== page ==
"Barack Obama is going to be bringing out a lot of [people who are] saying, 'No, I want to go in a new direction,'" argues Karpen. "That new direction might translate into some protest votes for me, in a city in which corruption is almost viewed as quaint."
McCoy thinks there might be an opening for the political newcomer. "I think he has a shot because there has been a lot of dissatisfaction." She hastens to add, however, that "no one sees [Berrios] really as a threat. She's not doing anything bad. She's not like some of the other people we took out."
Contentment with the status quo presents a serious problem for Karpen's campaign. "Unfortunately, it is extremely difficult to create excitement or momentum for elected offices like the State Representative or State Senate Races," notes Colón. "Most people just don't know what they do or how their votes in Springfield impact their daily lives back home."
Whether or not voters will connect the stagnation in Springfield with Berrios remains to be seen. We will also have to wait until November to see whether Logan Square voters will view Karpen as one more symptom of neighborhood gentrification.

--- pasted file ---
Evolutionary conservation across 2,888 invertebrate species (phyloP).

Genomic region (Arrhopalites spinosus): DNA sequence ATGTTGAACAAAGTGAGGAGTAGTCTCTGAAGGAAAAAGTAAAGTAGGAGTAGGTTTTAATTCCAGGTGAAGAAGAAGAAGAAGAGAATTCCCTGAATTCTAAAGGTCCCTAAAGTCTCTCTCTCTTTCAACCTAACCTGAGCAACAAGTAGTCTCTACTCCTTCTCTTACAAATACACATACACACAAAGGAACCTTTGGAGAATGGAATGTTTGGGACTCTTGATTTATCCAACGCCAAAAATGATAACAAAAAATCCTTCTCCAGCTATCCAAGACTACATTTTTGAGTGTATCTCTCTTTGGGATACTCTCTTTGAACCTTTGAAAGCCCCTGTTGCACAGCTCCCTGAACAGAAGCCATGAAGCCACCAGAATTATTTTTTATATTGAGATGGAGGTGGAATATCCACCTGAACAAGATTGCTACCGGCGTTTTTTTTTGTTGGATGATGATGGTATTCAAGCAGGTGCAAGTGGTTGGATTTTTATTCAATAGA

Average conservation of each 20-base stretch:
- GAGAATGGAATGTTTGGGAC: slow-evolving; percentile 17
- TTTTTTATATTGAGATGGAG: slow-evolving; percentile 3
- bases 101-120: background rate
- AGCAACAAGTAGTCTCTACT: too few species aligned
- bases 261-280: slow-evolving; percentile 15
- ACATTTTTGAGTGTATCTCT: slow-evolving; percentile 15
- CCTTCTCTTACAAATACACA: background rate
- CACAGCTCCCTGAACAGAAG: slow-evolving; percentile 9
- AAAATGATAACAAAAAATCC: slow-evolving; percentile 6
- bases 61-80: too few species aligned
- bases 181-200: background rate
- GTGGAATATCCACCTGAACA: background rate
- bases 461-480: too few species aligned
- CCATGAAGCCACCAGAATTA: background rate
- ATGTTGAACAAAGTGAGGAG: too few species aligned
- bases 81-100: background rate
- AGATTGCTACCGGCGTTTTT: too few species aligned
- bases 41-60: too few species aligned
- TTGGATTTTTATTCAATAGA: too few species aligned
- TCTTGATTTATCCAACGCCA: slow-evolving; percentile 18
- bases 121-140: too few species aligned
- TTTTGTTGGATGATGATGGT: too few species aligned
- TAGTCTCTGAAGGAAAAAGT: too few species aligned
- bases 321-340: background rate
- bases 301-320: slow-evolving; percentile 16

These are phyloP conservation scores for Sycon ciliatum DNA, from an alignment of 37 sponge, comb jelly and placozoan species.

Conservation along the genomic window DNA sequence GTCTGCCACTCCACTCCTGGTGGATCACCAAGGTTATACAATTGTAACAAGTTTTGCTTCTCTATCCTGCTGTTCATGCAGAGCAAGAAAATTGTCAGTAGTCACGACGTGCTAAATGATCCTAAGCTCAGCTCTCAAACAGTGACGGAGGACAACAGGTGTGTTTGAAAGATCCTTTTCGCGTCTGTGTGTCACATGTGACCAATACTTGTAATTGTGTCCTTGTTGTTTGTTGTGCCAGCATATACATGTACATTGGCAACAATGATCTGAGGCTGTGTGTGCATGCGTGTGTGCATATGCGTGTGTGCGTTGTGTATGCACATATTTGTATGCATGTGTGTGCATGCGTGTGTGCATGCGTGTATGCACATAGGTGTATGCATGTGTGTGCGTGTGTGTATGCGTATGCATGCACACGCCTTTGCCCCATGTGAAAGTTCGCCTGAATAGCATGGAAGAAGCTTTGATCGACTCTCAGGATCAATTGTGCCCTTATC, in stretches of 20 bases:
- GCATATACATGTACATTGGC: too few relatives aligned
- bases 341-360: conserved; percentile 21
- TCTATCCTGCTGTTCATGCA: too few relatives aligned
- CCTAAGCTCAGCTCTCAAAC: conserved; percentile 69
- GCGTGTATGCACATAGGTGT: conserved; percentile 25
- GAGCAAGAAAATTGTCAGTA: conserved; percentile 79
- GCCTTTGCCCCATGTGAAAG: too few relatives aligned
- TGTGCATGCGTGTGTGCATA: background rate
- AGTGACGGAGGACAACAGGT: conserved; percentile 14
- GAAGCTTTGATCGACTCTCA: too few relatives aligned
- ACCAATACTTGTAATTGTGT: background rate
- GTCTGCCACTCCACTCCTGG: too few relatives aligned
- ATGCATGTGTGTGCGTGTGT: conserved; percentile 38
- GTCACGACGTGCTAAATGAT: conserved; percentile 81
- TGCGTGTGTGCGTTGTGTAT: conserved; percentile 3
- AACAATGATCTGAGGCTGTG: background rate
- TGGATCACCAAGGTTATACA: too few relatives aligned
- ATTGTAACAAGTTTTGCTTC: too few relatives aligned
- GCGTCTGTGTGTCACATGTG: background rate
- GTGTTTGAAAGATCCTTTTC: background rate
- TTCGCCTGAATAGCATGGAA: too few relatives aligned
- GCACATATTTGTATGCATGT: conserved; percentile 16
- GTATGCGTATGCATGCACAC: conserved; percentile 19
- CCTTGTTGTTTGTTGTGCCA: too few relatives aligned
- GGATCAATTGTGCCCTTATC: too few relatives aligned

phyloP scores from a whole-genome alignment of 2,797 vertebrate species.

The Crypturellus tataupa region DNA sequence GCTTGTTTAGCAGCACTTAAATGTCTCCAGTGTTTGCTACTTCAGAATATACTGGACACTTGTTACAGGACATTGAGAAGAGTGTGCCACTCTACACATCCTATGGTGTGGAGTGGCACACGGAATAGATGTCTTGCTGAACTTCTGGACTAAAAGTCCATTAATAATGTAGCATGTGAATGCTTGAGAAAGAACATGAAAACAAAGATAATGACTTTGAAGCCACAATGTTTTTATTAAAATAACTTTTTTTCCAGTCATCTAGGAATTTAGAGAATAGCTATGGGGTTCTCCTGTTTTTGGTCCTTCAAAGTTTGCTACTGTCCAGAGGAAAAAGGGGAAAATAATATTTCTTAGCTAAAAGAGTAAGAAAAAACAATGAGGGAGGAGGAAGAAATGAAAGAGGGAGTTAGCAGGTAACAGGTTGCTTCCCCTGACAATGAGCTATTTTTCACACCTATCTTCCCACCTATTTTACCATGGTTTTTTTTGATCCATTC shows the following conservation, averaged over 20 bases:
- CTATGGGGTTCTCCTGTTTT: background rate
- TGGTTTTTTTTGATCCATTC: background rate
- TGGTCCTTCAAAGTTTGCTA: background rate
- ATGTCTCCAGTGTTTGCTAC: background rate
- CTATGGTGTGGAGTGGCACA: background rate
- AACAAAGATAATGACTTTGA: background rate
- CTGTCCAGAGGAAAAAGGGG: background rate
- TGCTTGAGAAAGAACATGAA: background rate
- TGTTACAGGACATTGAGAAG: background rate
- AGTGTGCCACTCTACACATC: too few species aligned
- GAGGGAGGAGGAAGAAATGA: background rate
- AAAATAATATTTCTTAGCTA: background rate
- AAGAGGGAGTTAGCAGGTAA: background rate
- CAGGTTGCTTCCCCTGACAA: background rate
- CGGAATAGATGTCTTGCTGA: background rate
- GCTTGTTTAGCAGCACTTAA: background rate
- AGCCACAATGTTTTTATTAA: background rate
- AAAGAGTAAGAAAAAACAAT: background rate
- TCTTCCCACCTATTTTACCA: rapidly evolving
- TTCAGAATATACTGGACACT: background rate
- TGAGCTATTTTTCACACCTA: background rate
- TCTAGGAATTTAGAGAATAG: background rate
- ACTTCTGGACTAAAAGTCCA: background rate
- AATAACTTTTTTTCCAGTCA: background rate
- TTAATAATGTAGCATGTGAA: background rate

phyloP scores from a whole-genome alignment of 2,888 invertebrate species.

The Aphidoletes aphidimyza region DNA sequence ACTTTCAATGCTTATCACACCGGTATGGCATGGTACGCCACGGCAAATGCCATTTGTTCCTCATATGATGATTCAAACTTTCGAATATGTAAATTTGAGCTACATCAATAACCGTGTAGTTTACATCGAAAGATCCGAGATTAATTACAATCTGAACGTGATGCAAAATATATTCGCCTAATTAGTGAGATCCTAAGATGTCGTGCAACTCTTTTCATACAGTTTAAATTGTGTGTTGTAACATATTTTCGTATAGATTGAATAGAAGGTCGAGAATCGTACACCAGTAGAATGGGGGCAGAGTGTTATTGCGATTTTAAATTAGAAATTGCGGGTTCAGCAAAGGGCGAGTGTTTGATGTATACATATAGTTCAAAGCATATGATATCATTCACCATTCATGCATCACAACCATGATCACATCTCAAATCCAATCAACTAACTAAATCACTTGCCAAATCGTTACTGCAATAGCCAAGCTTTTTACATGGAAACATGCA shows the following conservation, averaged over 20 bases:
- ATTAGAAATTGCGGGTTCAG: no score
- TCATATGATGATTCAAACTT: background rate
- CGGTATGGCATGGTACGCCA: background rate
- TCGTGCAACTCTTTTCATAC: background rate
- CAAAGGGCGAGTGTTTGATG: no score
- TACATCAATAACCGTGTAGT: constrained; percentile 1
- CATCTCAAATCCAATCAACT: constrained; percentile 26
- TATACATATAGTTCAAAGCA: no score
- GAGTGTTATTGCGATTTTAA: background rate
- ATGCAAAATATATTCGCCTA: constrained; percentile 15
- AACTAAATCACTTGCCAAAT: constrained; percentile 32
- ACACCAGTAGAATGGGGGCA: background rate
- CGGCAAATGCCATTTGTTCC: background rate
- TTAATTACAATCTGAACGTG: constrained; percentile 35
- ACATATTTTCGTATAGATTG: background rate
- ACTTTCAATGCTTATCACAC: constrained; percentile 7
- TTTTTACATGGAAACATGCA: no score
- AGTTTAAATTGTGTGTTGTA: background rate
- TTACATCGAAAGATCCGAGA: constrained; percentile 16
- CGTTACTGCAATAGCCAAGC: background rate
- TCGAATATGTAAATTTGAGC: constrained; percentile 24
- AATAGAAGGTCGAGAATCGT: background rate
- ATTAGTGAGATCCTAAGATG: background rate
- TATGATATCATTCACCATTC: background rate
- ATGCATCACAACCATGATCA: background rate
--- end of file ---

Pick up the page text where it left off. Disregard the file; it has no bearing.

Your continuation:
Asked about the dynamics of race and cultural identification in the race, Colón argues that, "[t]here has been a significant influx of young, white residents move into Logan Square[,but.]... [u]nless something dramatically happens to gain Jeremy Karpen and the Green Party district-wide name recognition, there are just not enough Green Party loyalists to carry him."
McCoy disagrees with concept of whites uniting behind Karpen, Latinos behind Berrios. "I don't think a person has to be Puerto Rican to represent Puerto Ricans or white to represent whites. I feel that I'm well represented by Iris Martinez... I would like to see people give a little bit more attention to people's qualifications than their origins."